and the siege they are living under?

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No. There is always hope.

I refuse

to say there isn't.

I don't see it

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but I want to believe it.

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One of the biggest questions is

Brexit.

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Ambitious managed divergence.

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That is the expression the British

Prime Minister Theresa May

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and her senior ministers came up

with at a summit this week

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to describe their vision

of Britain's future relationship

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with the European Union.

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The president of the European

Council called it pure illusion.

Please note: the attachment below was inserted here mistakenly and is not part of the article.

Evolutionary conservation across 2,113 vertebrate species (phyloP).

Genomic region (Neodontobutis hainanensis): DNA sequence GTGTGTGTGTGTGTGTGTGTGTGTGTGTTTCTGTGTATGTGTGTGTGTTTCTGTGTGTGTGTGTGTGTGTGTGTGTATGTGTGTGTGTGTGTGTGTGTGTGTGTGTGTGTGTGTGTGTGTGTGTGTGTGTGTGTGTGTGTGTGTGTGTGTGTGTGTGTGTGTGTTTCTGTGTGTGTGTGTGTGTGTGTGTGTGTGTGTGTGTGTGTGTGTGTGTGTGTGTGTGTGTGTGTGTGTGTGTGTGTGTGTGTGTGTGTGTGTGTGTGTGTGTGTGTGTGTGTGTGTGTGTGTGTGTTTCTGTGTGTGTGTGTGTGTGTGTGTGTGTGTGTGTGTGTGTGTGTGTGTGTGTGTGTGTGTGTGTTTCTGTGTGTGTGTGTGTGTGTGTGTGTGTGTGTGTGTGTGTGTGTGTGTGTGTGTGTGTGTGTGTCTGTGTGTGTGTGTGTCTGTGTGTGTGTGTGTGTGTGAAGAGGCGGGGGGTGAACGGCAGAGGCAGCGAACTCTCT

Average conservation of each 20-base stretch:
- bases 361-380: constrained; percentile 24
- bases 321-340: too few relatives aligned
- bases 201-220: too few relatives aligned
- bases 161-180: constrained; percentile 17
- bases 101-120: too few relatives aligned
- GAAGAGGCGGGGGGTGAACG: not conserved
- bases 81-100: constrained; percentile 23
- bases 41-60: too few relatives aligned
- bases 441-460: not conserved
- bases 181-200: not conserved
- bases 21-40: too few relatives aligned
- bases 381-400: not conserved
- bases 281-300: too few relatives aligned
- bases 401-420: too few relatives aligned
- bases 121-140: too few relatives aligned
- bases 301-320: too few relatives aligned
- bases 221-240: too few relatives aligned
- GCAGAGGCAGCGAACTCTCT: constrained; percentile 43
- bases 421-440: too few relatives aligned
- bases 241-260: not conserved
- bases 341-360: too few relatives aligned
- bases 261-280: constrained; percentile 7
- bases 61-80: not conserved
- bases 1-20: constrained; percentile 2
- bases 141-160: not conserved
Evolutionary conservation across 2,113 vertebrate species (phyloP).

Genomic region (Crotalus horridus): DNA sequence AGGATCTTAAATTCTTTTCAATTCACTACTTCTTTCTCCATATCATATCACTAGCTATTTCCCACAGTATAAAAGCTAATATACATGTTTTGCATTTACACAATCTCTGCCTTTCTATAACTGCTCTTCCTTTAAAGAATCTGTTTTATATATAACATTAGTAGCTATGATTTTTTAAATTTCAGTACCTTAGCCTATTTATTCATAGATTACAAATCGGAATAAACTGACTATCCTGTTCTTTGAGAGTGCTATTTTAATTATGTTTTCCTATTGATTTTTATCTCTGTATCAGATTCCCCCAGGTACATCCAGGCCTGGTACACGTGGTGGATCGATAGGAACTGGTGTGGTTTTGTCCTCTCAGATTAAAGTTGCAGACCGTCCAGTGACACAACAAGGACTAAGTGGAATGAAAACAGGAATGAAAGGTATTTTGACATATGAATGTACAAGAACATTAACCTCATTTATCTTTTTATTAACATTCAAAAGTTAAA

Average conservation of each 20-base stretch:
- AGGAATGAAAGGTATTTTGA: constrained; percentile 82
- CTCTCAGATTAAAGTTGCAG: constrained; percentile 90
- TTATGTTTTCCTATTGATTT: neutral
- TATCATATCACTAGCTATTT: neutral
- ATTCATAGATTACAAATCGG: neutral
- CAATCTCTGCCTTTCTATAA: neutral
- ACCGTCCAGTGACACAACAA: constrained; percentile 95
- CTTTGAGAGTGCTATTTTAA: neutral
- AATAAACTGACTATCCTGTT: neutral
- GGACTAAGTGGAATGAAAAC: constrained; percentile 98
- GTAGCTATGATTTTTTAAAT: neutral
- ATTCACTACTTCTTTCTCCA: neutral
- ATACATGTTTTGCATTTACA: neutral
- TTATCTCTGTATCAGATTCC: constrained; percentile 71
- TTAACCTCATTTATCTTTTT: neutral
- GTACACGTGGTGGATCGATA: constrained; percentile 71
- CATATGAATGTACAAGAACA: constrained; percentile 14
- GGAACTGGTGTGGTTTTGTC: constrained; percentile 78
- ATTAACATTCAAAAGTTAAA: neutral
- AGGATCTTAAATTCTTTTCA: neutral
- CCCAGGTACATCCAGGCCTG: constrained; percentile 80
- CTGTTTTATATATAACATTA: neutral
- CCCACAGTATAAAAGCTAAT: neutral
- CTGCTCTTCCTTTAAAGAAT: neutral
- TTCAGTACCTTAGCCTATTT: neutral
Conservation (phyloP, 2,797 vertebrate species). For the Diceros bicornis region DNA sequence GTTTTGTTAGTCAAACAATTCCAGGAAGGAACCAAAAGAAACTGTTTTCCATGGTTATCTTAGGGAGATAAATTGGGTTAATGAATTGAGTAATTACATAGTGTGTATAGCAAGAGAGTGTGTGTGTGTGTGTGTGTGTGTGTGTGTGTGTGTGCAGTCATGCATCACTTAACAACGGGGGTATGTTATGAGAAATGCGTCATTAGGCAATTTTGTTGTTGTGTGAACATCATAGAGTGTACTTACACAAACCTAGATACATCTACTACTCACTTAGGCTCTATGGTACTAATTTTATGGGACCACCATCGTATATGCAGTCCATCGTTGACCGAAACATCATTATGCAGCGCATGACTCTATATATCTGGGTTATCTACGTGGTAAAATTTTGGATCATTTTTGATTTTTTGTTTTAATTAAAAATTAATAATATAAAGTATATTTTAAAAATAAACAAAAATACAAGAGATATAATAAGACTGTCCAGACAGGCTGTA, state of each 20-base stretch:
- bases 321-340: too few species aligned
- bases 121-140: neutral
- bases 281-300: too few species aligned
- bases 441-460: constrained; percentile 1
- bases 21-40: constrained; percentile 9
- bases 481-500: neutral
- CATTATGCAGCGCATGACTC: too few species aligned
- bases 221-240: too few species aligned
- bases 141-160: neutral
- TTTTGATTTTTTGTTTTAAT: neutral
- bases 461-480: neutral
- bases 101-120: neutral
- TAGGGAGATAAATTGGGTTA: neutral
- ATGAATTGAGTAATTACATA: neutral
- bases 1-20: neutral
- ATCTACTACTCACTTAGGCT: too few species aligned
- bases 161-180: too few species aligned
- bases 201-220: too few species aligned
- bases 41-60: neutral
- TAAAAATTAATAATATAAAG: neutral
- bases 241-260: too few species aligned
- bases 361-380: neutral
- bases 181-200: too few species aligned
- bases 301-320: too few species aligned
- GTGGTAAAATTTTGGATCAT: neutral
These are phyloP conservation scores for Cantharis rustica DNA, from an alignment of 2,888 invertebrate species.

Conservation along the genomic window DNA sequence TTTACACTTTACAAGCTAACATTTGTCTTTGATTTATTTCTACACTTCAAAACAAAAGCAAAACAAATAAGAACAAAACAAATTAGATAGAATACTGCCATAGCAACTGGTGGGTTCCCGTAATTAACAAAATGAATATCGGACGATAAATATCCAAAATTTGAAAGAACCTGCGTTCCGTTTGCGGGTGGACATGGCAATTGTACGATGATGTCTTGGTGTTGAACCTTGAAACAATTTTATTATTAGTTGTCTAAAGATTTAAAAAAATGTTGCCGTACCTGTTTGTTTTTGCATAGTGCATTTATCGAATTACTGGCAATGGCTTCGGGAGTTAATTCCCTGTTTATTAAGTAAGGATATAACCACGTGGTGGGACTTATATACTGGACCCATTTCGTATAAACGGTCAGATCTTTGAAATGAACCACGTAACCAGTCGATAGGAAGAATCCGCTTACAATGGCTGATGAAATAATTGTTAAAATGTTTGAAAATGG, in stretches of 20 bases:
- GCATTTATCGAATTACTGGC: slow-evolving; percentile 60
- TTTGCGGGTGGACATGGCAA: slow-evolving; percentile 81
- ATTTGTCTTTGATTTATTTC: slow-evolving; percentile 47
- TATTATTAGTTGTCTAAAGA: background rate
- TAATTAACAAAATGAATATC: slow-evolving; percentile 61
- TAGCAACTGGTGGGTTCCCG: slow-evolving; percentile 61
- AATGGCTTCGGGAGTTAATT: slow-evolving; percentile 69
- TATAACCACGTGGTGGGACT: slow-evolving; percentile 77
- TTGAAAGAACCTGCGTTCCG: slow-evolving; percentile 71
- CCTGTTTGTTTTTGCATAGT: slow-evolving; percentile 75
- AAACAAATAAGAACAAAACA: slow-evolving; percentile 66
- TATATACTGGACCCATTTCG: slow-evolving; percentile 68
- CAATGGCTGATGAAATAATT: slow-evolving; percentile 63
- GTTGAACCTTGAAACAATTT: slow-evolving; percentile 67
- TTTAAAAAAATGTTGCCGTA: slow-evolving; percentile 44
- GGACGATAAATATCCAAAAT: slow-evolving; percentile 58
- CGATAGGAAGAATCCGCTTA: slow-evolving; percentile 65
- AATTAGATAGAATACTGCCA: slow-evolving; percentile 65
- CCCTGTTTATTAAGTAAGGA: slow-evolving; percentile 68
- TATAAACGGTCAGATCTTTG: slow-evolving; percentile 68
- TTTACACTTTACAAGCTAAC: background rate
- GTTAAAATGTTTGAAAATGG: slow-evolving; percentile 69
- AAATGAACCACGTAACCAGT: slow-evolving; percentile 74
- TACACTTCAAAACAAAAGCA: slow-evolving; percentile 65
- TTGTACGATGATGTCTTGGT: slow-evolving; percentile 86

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On Monday the Labour leader

Jeremy Corbyn will set

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out his alternative.

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Alex, where does ambitious managed

divergence stand today?

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Our Prime Minister with the office

comes a very nice country manor

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house, and she went with ten of her

senior ministers, her Brexit War

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Cabinet, to discuss what happens

next. There was some agreement